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‘We don’t have it in stock but I can order it for you!’ The words that are the death knell for small bookshops, according to Harry Mount, writing in the FT.
He points out that thanks to Amazon he can order it himself and the book will be delivered straight to his door. Mr Mount’s article is entitled: Shed no tears for the death of the old bookshop. He is confident that book shops may survive but only if they get the emotional pitch correct. They need to provide a quiet yet communal atmosphere in which shoppers can sift through ideas.
It all sounds a bit fancy but the magazine retailer has something to learn. What Mr Mount describes is the commoditisation of buying books. In my local bookshop, when I ask for a book that they don’t have, they suggest that they can order it for me. That means I must remember to come back. It also means if their wholesaler is out-of-stock then there will be more delays. I have never said yes.
But what might make me say yes? This was the question that Mr Mount does not address. I am sure that if the book shop assistant was to tell me that it was an excellent book and they wanted to read it themselves and they would love to order me a copy, then I might say yes. Instead, the look I get suggests why don’t I look around and find another book, there are plenty in the shop.
What is the analogy for the magazine market. In an insight article published last year, Marketforce director Christine Lucas said that readers don’t really care where they buy their magazines – just as long as they can get hold of them easily and conveniently. Ten years ago, when we organised the World of Magazines, our research showed people did care and a great many would go to WHSmith if they wanted to buy a magazine. What can have changed? The arrival of the supermarket, which is now seen, according to Ms Lucas as the “mainstay of magazine sales”.
However, her research of WHSmith shoppers suggest many do still see it as a destination for magazine purchases, with 40 per cent visiting purely to buy a magazine. What would they do if the magazine was not available? A third said they would opt for subscription copies. A quarter said they would go to a local newsagent. But more than one in 10 said they didn’t know where they would go.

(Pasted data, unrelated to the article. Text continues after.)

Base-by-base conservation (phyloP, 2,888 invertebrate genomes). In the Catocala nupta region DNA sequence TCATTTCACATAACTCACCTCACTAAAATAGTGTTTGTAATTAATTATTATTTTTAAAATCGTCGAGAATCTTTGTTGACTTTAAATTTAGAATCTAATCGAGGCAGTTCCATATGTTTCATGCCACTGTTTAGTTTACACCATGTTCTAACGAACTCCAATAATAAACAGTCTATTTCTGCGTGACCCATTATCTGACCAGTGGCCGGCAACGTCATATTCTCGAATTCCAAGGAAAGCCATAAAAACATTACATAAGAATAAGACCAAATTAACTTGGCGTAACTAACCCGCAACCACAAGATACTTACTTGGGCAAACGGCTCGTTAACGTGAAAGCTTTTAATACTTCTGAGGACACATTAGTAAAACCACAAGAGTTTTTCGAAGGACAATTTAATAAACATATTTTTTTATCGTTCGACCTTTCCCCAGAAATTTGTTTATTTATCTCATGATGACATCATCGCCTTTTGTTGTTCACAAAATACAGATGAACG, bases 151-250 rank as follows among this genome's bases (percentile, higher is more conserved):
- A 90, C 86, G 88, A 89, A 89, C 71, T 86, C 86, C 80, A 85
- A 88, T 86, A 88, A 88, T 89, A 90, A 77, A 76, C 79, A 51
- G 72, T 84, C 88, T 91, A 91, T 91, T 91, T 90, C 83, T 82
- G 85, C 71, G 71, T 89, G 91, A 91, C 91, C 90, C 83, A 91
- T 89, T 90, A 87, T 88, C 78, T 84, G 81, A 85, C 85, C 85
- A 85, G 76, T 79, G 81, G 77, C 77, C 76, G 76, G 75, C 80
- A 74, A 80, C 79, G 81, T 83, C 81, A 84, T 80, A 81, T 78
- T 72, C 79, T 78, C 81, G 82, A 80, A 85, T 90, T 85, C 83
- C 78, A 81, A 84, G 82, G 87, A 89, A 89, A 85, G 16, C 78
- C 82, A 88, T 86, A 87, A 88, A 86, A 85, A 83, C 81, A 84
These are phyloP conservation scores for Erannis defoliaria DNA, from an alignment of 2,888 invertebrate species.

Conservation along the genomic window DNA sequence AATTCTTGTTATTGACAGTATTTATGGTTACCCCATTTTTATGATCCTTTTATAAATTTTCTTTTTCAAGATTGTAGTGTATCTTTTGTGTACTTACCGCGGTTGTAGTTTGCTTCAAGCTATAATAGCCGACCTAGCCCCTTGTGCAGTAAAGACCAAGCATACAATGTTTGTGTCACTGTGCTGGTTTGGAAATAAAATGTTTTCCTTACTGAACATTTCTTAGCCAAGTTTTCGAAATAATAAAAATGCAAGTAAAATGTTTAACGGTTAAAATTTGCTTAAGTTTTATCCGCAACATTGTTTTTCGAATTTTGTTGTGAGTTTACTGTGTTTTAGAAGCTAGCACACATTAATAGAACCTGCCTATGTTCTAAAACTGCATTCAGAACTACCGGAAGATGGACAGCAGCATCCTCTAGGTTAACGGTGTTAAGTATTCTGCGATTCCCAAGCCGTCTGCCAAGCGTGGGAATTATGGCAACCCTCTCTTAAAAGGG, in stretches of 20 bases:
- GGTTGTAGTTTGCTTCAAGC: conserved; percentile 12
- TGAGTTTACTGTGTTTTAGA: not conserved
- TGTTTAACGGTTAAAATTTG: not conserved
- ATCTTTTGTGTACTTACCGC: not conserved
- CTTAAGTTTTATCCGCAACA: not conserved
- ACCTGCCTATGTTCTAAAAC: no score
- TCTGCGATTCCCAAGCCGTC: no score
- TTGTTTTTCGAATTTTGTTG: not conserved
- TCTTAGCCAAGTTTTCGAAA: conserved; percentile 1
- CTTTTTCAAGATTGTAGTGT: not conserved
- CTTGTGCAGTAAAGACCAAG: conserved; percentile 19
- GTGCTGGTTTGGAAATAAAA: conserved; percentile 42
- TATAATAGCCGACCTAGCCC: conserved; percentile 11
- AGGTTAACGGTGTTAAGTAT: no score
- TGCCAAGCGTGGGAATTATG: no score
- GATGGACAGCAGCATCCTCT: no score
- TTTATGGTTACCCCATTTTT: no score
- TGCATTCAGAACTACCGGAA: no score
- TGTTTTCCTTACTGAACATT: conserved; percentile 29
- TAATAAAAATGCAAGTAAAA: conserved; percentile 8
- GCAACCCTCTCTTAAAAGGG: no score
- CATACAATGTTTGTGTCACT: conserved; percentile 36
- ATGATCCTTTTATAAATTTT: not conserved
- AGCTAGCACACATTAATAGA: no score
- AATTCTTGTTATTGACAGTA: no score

One problem is that selling magazines has been commoditised. By selling publications on sale or return, publishers control the supply of copy, which gives supermarkets an edge. Local retailers may not like this but think about the situation in these terms. Supermarket A says 10 million people will walk past your magazine on shelf A. Shop B says 1000 people will walk past your magazine on shelf B. Which gets your attention?
Another problem is magazine publishers don’t know where to invest. Consider PPA boss Barry McIlheney’s remarks as published by Retail Newsagent: “For pretty much the entire industry: headline print figure might be down a bit, website up yet again, big growth in the radio station, massive surge on the Twitter followers, ditto the Facebook page, total brand reach now into the millions.”
The lack of focus could become self-fulfilling. Brain Murphy of the NFRN, also talking to Retail Newsagent, said: “The battle for retail space will not become easier because of the lack of titles, new or otherwise. It will become harder as other consumer products seize the opportunity opening before them.”
As if to underline that opportunity, Retail Newsagent’s slim Best Sellers update on the magazine market was preceeded by an advertisement for Clipstrips, an innovation from Pepsico so that local retailers can get crisps closer to their till points.
How will the industry respond? “The future is to continue the focus on category initiatives and to work hard on category adjacencies, display and range management in store,” suggests Paul Keenan of Bauer Media. The problem, Paul, is it doesn’t compare with Pepsico’s promise: “Site at till points to increase slaes by up to 30 per cent.”
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